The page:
Quick: Passover is only two days away and you’ve been invited to a seder. What can you bring for dessert?
That question can be challenging enough for cooks who were raised in the Hebrew tradition and understand all the dietary restrictions on flour and leavening associated with this celebration of the Jews’ escape from Egypt in biblical times.
For the rest of us, there’s matzo crunch. This addictive treat pairs bland and brittle matzo–an unleavened bread that could qualify as the poster food for Passover–with the caramel and chocolate flavors of toffee. It’s crisp, sweet and impossible to resist. Only the most self-disciplined can eat just one piece. Continue reading Matzo crunch gilds Passover staple
Wandering around San Francisco’s Mission neighborhood, camera in hand, for Penny de los Santos’ food photography workshop last week, I spotted this sandwich through the window at Tartine Bakery & Cafe. It was so tempting with its plump asparagus spears tucked beneath a luscious blanket of bubbling cheese and bechamel. But the line was long and time was short.
I left without tasting it, alas, and I couldn’t get that sandwich out of my mind. So I resolved to make one for myself when I got home. Continue reading Asparagus, Part 2
Can it be? Is that the sun blazing in the sky for the third day in a row? After a long, wet winter, even an elusive promise of warm, sunny days to come is cause for celebration.
For me, that calls for an asparagus binge. No vegetable is a better harbinger of spring than the slender spears of grass-green asparagus that finally have arrived in the farmers markets here. Yes, you can get asparagus year-round in restaurants and supermarkets anymore, but those crops are grown thousands of miles away. By the time the get here, the stalks have lost all the fresh, green flavor and crisp texture I adore. There is no substitute for local asparagus straight from the fields.
At one time, nearly two-thirds of the asparagus consumed in the U.S. was grown in California, most of it in the fertile San Joaquin Delta region west of Stockton. Production has dropped precipitously, however, as the high labor costs for harvesting the stalks has made the price of California asparagus less competitive year after year with the asparagus imported from Mexico and Peru. Fortunately, farmers markets have created a profitable outlet for small farmers. Continue reading Asparagus and the promise of spring
My friend Susan’s mother passed away recently, just two weeks shy of her 99th birthday. With her went the secret to some of the best brownies I’ve ever eaten.
Sylvia Cohen was a charming, gracious and accomplished woman who graduated from Radcliffe in an era when few females went to college. As was expected at the time, she gave up her personal ambitions to raise three children and support the academic career of her husband, Nathan Cohen, who went on to become dean of the School of Social Welfare at UCLA. She was a lifelong defender of social justice and surely wouldn’t have considered her brownies a significant contribution to the world.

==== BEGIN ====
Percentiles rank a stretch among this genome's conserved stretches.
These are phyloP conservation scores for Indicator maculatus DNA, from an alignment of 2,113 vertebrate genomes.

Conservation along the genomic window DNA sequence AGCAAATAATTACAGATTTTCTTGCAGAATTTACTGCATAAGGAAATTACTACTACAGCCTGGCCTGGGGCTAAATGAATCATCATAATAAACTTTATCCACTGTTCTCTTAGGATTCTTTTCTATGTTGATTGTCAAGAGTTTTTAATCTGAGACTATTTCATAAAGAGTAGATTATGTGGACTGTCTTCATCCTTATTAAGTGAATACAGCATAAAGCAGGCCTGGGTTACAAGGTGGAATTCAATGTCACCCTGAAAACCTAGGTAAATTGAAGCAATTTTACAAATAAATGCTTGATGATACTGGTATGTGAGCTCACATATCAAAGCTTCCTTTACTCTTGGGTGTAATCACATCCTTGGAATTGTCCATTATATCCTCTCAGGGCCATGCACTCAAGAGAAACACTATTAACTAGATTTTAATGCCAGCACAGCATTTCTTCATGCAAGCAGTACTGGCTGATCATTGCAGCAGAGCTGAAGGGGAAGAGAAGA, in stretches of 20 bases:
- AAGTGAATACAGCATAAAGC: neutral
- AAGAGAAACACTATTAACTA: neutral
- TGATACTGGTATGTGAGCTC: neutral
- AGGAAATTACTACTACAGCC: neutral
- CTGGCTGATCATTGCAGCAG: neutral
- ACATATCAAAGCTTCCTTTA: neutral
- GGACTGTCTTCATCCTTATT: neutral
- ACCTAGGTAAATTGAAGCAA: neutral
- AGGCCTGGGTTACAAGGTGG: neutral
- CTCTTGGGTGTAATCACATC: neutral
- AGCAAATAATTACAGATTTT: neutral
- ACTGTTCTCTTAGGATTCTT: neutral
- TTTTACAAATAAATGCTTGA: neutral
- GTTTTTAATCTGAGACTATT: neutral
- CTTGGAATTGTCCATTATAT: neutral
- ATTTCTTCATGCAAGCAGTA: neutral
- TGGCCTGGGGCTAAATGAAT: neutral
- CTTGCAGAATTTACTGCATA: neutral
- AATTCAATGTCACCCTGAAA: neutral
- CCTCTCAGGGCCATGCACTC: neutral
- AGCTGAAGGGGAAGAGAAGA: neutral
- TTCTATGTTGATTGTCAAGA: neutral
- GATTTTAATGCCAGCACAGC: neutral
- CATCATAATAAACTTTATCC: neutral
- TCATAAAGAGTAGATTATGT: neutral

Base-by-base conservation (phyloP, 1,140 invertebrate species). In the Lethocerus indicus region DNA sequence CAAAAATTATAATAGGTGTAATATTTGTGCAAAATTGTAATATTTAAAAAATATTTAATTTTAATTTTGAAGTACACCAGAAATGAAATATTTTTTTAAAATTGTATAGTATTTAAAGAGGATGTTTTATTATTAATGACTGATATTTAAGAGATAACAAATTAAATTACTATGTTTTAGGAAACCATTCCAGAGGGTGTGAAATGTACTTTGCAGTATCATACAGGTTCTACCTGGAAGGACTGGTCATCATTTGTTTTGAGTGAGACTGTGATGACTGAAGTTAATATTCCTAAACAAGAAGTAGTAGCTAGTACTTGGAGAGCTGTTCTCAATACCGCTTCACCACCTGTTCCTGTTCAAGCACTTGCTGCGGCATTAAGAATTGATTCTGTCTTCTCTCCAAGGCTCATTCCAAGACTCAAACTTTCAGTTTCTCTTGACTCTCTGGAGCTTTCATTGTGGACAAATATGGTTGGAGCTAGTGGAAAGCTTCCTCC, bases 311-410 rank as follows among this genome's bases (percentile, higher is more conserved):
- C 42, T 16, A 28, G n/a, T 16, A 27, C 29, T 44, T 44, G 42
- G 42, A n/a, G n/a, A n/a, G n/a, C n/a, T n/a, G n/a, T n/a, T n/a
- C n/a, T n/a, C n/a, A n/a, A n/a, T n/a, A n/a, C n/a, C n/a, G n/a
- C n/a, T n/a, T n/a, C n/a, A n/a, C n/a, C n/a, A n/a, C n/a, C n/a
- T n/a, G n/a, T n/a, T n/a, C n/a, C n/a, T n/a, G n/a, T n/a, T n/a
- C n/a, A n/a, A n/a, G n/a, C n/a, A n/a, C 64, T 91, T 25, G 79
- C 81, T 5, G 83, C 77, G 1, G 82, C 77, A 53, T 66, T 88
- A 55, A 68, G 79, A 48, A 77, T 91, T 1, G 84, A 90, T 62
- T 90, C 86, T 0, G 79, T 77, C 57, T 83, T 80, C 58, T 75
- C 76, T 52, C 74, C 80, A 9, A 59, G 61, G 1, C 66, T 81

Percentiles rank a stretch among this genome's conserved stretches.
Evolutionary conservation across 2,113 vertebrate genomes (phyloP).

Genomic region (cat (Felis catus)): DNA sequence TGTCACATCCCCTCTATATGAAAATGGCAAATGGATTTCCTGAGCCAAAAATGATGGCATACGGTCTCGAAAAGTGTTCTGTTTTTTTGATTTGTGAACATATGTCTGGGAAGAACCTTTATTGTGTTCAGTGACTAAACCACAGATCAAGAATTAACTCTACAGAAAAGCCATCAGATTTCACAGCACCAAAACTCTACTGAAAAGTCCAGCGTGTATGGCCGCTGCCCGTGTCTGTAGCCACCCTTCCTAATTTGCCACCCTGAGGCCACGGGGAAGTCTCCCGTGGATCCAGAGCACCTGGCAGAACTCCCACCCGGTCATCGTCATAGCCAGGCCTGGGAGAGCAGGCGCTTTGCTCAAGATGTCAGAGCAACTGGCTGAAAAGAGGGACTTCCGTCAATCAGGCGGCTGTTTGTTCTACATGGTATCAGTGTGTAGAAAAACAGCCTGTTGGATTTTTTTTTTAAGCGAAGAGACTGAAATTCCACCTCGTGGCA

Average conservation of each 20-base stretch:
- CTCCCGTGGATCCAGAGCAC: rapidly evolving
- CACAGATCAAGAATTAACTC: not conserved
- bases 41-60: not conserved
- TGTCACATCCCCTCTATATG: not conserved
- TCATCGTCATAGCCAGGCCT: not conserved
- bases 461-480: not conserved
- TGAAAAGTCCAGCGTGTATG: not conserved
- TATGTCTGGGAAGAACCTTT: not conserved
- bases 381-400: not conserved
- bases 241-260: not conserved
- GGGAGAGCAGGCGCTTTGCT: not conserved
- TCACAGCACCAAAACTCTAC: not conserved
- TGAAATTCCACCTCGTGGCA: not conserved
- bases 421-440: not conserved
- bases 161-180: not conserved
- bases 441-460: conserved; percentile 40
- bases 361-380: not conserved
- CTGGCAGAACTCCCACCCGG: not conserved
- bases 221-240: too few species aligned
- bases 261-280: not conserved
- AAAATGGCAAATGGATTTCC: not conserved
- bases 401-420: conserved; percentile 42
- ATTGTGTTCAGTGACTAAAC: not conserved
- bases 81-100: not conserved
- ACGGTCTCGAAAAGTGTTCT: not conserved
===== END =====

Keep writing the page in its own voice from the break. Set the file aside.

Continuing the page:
Yet her incomparable brownies came up time and again as her family remembered this remarkable woman last month. Although Sylvia had shared her recipe freely, no one else had ever achieved the voluptuous texture that she did using the most common ingredients: Baker’s unsweetened chocolate, margarine, sugar and flour. Her brownies were dense, moist and incredibly silky with a generous portion of walnuts for a crunchy counterpoint. Continue reading Brownies inspired by Sylvia
Spring may be on its way, but the farmers markets where I live are still dominated by winter vegetables. California asparagus has arrived in some markets, it’s true. Yet even if it shows up where I shop this week, there’s no question it will be expensive. I’ll wait until the quality goes up and the price goes down.
In the meantime, we’re taking a new perspective on cold weather produce at our house with this roasted vegetable salad tossed in a sprightly vinaigrette. I spotted this combination of brussels sprouts, squash, and broccoli in a salad displayed at Carried Away, an Aptos take-out shop, a couple of weeks ago and was tantalized by the concept. It sounded so good, I just had to make my own.
The results were every bit as tasty as I’d imagined. Roasting caramelizes the natural sugars in the vegetables, adding a little sweetness. At the same time, it brings out the nutty, savory flavors of the sprouts. The butternut squash becomes soft and yielding while the brussels sprouts and broccoli retain a little crunch. Continue reading Roasted vegetables for a winter salad